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German Open

German Open

In 1911, Baden-Baden golf club organized what it called the Open Championship of Germany but the German Golf Association disapproved of the event. It still went ahead and Harry Vardon proceeded to walk away with £100 of the £250 total prize pot when he posted an aggregate score of 279, nine shots clear of Sandy Herd in second place.

The following year, the club staged the contest for a second time, with prize money doubled to 10,000 marks, equivalent to £500. This time J.H. Taylor defeated Ted Ray by six strokes in a 9-hole playoff, pocketing £130 of the prize money on offer, after both men had finished the 72-hole event with scores of 279.

Fourteen years then elapsed before the first official German Open took place in 1926 and fourteen editions of this 72-hole men’s professional stroke play championship were held before the outbreak of World War II caused suspension of the tournament between 1940 and 1950.

Twelve of these early competitions were secured by just three golfers: Percy Alliss claimed the first four titles then another in 1933; Auguste Boyer was champion golfer in four of the seven years between 1930 and 1936; and Henry Cotton won the last three events before hostilities in Europe put professional golf in Germany on hold.

Percy Alliss had become the head professional at Golf-und Land-Club Berlin-Wannsee the year of the first Open, which was held at his home club, and he put local knowledge to good use by recording an 8-stroke margin of victory against his nearest rival, Aubrey Boomer, repeating the feat at the same venue in each of the following three years.

The Open was then hosted by Baden-Baden in 1930, with Frenchman Auguste Boyer winning by three strokes from Percy Alliss and Henry Cotton. Boyer would win fourteen national Opens (Italian, German, Swiss, Belgian and Dutch) on the continent between 1926 and 1936 but the one he most wanted to win, the Open de France, always eluded him.

After coming second three times in four years, Henry Cotton finally got his hands on the trophy in 1937 at Mittelrheinischer Golf Club Bad Ems, near Koblenz, winning in style by a record margin of 17 shots from Auguste Boyer in second place, thanks in part to completing one of his championship rounds in a mere 63 strokes.

Berlin Wannsee and Mittelrheinischer Golf Club Bad Ems each hosted the German Open six times during its formative years but when the competition resumed after the Second World War, only Berlin-Wannsee featured in staging the event and even then it was for just one edition in 1980, won by Mark McNulty.

During the pre-European Tour years between 1951 and 1971, the championship winners became more international with golfers from Argentina (Antonio Cerdá, Fidel de Luca and Roberto de Vicenzo), South Africa (Bobby Locke, Bobby Verwey, Harold Henning and Barry Franklin, and Australia (Peter Thomson and Bob Stanton) claiming ten of the twenty-one German Opens contested.

The Open was held on a rotational basis at four venues during this period: Hamburger Golf-Club (6), Krefelder Golf Club (6), Frankfurter Golf Club (4) and Golf- und Land-Club Köln (4). The 1971 event was then held at Club zur Vahr in Bremen, just before the dawn of a new European Tour era that lasted three decades.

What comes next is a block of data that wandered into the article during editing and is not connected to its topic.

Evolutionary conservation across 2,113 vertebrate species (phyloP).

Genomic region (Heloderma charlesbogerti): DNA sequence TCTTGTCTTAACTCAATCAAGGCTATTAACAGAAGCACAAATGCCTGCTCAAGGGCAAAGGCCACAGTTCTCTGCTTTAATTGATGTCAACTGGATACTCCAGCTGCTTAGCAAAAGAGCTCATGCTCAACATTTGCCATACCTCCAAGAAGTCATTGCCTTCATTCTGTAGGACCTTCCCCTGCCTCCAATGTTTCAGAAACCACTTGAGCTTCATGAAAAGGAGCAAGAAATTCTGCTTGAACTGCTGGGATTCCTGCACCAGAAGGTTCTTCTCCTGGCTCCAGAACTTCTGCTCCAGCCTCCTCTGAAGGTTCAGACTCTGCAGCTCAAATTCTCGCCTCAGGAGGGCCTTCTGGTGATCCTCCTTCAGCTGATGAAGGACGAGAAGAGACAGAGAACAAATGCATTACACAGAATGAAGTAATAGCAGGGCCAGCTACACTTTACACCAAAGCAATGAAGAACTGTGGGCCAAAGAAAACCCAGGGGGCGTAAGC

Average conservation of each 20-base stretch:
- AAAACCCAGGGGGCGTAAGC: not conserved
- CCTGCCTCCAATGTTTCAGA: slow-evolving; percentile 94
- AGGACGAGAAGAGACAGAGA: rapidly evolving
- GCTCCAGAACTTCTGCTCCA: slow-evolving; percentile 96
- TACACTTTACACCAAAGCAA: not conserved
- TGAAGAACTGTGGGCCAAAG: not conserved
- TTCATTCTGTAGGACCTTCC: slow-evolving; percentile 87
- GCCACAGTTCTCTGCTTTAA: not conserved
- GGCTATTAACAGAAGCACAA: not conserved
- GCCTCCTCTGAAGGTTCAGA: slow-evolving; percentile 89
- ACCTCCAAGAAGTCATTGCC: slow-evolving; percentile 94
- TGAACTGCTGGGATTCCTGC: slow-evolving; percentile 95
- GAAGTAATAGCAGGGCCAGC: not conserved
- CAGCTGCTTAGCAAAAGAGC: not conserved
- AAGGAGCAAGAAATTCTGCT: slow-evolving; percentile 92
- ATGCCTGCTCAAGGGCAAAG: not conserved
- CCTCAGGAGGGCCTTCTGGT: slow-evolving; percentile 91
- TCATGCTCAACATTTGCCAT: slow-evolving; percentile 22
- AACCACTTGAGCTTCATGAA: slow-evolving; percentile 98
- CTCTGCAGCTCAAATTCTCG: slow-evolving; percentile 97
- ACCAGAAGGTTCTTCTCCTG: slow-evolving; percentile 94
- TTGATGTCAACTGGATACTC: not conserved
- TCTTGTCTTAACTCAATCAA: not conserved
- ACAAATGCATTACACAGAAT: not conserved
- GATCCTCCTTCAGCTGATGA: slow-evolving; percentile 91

International winners continued unabated during the 1970s, 1980s and 1990s: Simon Owen from New Zealand beat Peter Oosterhuis in a playoff in 1974; American Corey Pavin won by three strokes in 1983; and Mark McNulty from Zimbabwe picked up his fourth German Open victory when he made par on the first extra hole in his playoff against Paul Broadhurst in 1991.

Impressive as that win tally is for McNulty, it’s still not enough to beat Bernhard Langer’s record of five German Opens between 1981 and 1993 – and it could have been even more as Bernhard was pipped at the post by one stroke in 1995 when Colin Montgomerie retained the title he’d won a year earlier.

Five additional courses were used by the European Tour to host the event. Düsseldorfer Golf Club (1977) and Stuttgarter Golf-Club Solitude (1982) both made one-off appearances on the Open rota. The East course at Golf Club Hubbelrath near Düsseldorf was employed in 1973 and 1986 then for five editions starting in 1990.

From 1995 to 1997 the Open moved to Golf Nippenburg near Stuttgart before the final two iterations of the tournament were played out on the Faldo Berlin course at Golf Club Bad Saarow, then known as Sporting Club Berlin Scharmütselsee. Sadly, Jarmo Sandelin’s 1999 playoff win against Retief Goosen was the last time the competition was ever staged.

You’ll not find Golf Nippenburg below as it doesn’t feature in any of our German listings.

View:
01
Bad Saarow (Faldo Berlin)

Bad Saarow (Faldo Berlin)

Bad Saarow, Brandenburg

02
Berlin-Wannsee (Championship)

Berlin-Wannsee (Championship)

Berlin, Berlin

03
Düsseldorfer

Düsseldorfer

Ratingen, Nordrhein-Westfalen

04
Frankfurter

Frankfurter

Frankfurt am Main, Hessen

05
Hamburger Falkenstein

Hamburger Falkenstein

Hamburg, Hamburg

06

Hubbelrath (East)

Düsseldorf, Nordrhein-Westfalen

07

Krefelder

Krefeld, Nordrhein-Westfalen

08

Köln

Bergisch Gladbach, Nordrhein-Westfalen

09

Mittelrheinischer Bad Ems

Bad Ems, Rheinland-Pfalz

10

Stuttgarter Solitude

Mönsheim, Baden-Württemberg

German Open Top 100 Leaderboard

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